Up until the end of the 2020-21 financial years, depreciation deductions are accelerated for businesses under the same $500 million threshold. Upon installation of assets, 50% can be deduced with existing depreciation deduction rates to the balance. This measure is considered an investment incentive for businesses.

Supporting Apprentices and Trainees

Eligible employers may have 50% of an apprentice’s or trainee’s wage subsidised between 1 January 2020 and 30 September 2020. When businesses are unable to retain their apprentice or trainee, the subsidy can be provided to a new employer. As a part of this program, Australia’s National Apprentice Employment Network will provide further support in coordinating re-employment of workers affected by the COVID-19 crisis.

Support for Affected Regions and Industries

$1 billion of stimulus funds is reserved to support regions that are most impacted by the COVID-19 crisis. The purpose is to provide assistance during both the outbreak and the recovery.  Further, the Australian airline industry is receiving tax and fee relief, with an estimate value of $715 million.

Support Flow of Credit

Immediate Cash Flow Needs for SMEs

The Government is providing guarantees of 50% for SME lenders to encourage new short-term unsecured loans for SMEs. By increasing lender’s willingness to provide credit, Australian businesses will be in a better position to secure loans and increase their cash flow.

Quick and efficient access to credit for small business

Small businesses will have more and faster access to credit as an exemption is provided to ‘responsible lending’ requirements.

Reserve Bank of Australia Measures to Support Credit Flow

The Reserve Bank of Australia (RBA) has made funding available for banks at a fixed interest rate of 0.25%. This measure will reinforce a lower cash rate, helping to reduce interest rates for borrowers. The RBA funding is incentivised to banks who expand their business lending, especially for new loans to SMEs. To complement the interest rate cut, the RBA is taking active steps to achieve a 0.25% yield on Australian Government securities

Support for Non-ADI and smaller ADI lenders in the securitisation market

The Australian Office of Financial Management (AOFM) is receiving $15 billion in funding to invest in structured finance markets. The target of this measure is smaller authorised deposit taking institutions (ADI) and non-ADI lenders.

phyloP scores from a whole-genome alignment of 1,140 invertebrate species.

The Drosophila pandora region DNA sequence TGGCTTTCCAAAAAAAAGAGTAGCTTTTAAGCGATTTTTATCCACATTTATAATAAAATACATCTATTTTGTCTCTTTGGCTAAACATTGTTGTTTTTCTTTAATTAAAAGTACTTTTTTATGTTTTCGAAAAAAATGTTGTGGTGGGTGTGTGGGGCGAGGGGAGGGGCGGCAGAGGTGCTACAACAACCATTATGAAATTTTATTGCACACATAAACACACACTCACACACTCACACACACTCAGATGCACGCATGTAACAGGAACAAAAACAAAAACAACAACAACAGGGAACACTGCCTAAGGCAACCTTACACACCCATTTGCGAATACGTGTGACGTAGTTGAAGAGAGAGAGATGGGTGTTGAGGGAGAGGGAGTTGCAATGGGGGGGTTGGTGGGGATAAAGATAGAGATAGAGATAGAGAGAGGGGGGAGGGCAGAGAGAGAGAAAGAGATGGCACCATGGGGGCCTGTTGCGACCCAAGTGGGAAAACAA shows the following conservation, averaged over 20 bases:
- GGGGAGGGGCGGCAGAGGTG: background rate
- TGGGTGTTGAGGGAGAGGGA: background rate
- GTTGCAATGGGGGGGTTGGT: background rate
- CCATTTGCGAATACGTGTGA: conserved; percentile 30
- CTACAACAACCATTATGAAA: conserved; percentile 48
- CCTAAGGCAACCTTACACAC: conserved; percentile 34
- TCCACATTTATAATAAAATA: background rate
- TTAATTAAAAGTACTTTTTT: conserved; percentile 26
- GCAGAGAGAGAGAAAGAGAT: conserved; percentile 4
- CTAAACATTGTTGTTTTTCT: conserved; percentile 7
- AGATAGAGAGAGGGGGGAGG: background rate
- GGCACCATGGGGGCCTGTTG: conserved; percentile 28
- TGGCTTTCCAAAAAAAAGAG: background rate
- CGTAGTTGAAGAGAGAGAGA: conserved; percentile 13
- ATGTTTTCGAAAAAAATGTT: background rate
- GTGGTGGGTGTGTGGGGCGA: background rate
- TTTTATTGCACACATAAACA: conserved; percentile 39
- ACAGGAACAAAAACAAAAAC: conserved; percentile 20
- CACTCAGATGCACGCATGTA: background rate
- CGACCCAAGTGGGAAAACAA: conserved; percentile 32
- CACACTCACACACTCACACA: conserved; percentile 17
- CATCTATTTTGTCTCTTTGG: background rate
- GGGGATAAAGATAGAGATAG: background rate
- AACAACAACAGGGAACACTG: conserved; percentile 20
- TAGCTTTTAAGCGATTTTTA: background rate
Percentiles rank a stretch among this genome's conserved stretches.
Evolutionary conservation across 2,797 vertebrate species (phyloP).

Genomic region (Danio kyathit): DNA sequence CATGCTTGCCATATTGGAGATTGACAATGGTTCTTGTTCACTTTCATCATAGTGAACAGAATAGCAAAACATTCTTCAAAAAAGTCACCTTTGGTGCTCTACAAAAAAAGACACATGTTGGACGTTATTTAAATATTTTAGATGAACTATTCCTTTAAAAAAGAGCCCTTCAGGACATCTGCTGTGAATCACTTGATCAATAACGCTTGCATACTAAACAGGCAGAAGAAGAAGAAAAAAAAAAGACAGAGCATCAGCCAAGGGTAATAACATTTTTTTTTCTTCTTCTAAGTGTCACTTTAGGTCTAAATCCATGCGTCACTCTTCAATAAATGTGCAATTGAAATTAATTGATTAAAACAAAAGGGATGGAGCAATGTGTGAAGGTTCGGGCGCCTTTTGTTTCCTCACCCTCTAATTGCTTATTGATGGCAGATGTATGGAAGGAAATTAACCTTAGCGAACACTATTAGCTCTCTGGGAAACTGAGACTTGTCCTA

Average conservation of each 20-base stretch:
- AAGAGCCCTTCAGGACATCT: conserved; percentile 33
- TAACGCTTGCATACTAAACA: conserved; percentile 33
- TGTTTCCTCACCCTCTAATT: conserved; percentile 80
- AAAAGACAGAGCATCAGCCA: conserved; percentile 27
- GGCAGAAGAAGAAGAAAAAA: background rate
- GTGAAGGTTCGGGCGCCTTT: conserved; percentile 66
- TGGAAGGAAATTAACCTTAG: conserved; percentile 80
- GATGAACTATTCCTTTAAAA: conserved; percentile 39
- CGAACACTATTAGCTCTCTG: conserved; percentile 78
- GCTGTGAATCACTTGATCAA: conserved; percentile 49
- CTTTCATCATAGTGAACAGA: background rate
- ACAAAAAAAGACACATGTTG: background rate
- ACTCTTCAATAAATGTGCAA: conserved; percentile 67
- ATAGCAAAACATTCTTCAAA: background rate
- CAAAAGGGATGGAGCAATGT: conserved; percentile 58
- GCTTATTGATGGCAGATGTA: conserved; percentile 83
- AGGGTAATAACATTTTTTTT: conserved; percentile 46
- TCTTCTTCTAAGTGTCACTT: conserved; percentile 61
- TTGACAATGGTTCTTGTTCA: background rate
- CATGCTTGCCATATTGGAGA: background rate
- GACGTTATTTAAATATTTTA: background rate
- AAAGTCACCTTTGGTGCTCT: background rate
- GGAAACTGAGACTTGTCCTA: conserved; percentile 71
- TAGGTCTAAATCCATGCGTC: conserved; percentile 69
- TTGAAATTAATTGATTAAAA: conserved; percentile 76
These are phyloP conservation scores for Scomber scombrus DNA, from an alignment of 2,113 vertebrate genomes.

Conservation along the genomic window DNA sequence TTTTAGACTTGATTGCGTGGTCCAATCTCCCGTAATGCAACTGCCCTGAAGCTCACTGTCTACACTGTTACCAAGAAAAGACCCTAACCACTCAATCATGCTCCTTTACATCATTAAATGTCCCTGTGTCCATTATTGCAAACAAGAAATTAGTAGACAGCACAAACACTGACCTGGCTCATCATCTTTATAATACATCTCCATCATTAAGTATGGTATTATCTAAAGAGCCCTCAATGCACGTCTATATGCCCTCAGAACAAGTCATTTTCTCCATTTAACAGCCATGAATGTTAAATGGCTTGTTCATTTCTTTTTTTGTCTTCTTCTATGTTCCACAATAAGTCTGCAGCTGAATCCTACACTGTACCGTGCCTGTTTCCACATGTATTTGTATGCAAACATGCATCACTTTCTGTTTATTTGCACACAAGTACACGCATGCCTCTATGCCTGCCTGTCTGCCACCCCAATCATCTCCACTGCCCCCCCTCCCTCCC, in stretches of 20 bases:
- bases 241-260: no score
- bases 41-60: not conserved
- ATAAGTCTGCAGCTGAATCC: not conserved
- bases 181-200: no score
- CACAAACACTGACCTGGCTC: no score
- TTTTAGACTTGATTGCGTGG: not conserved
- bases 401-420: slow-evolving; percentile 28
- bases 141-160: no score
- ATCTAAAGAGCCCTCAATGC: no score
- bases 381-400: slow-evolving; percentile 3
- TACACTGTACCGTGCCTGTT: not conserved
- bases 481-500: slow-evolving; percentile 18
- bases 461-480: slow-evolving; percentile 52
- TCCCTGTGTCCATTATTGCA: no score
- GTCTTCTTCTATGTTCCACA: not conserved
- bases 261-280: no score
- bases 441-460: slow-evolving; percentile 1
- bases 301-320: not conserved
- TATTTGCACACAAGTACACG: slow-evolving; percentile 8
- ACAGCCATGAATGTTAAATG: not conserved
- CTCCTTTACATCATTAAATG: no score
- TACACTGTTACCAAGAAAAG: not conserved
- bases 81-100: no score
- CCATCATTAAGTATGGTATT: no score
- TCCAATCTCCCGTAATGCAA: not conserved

Australian Prudential Regulatory Authority (APRA) Supporting Lending

APRA is temporarily changing their expectations of a banks’ capital ratios in order to support their lending.

Supporting Individuals and Households

JobSeeker Payment

In response to a sudden and sharp increase in the number of unemployed Australians, a new streamlined processing of JobSeeker claims was introduced. JobSeeker is a pre-existing welfare payment available to eligible Australians while they are unemployed and in the active pursuit of gainful employment.

An employee cannot be in simultaneous receipt of JobKeeper and JobSeeker payments.

Changes to Other Income Support Payments

Recipients of income support payments are eligible for an additional fortnightly payment of $550 for a temporary six-month period. At the same time, eligibility for the payments has been expanded to allow for more Australians to receive the income support, and the supplementary fortnightly payment.

In addition to the ongoing payments, two separate $750 payments may be made to Australian income support recipients. The first payment was made on 31 March 2020, and the second payment is scheduled for 13 July 2020. The second payment is not available to recipients of the $550 fortnightly supplement. These stimulus injections are intended to increase confidence and domestic demand in the economy.

Changes to Superannuation

Australia’s superannuation program mandates wage contributions to a superfund in the purpose of supporting retirees and ensuring they have the financial means to survive and maintain quality of life. With the COVID-19 outbreak, two new measures have been introduced to allow Australian retirees to manage the impact of recent downturn on their superannuation and financial circumstances.

The first measure is allowing individuals to withdraw up to $10,000 from their superannuation in 2019-20 and an additional $10,000 in the following financial year. This withdrawal will not be taxed, nor will it affect income testing for income support payments.

The second measure is a temporary reduction of Superannuation drawdown requirements for retirees with account-base pensions. A reduction of 50% applies in both 2019-20 and 2020-21. This will lower the need to sell investment assets to fund minimum drawdown requirements.

Reduction of Social Security Deeming Rates

Both upper and lower social security rates were dropped by 0.5% on 12 March 2020. Another reduction has been announced, from 1 May 2020 the upper rate will be 2.25% and the lower 0.25%. This measure is in response to lowering interest rates and the reduction of savings income. Practically, this will mean an average increase of $105 in the Age Pension during the first year.

Share
Paul Napier
  • Corporate
  • M&A
  • Start-up
  • Tax

Contact Paul Napier





Read the privacy policy of Legalmondo.
This site is protected by reCAPTCHA and the Google Privacy Policy and Terms of Service apply.